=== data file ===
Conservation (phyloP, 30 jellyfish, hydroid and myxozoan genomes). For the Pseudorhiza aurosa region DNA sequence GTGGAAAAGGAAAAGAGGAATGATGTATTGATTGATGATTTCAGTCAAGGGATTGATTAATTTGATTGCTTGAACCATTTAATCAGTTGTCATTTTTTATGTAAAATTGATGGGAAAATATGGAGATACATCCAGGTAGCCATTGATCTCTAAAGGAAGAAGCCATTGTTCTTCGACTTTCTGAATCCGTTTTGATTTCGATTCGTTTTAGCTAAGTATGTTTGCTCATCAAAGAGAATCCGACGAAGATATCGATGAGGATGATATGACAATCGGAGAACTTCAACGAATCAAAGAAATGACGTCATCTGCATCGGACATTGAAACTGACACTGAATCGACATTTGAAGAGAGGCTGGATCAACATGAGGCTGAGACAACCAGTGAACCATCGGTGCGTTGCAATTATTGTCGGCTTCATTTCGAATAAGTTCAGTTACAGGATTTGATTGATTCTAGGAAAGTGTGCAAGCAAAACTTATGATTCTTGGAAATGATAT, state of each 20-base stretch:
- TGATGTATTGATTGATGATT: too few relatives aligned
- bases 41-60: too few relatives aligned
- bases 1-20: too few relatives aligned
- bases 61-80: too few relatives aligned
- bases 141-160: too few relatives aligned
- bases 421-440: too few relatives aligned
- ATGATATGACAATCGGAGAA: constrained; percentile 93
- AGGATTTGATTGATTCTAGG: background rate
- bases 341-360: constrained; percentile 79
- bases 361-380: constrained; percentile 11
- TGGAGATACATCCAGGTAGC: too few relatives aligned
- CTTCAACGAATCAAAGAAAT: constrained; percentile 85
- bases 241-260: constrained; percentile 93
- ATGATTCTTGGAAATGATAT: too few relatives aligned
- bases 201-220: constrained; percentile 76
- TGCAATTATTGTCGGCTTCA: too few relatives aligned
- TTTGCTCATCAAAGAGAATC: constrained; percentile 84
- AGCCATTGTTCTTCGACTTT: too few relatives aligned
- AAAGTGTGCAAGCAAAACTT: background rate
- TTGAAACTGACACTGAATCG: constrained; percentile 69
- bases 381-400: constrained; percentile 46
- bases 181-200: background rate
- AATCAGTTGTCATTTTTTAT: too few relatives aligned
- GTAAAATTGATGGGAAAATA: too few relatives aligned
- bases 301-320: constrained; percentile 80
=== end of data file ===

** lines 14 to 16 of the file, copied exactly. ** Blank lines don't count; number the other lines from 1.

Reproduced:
- bases 241-260: constrained; percentile 93
- ATGATTCTTGGAAATGATAT: too few relatives aligned
- bases 201-220: constrained; percentile 76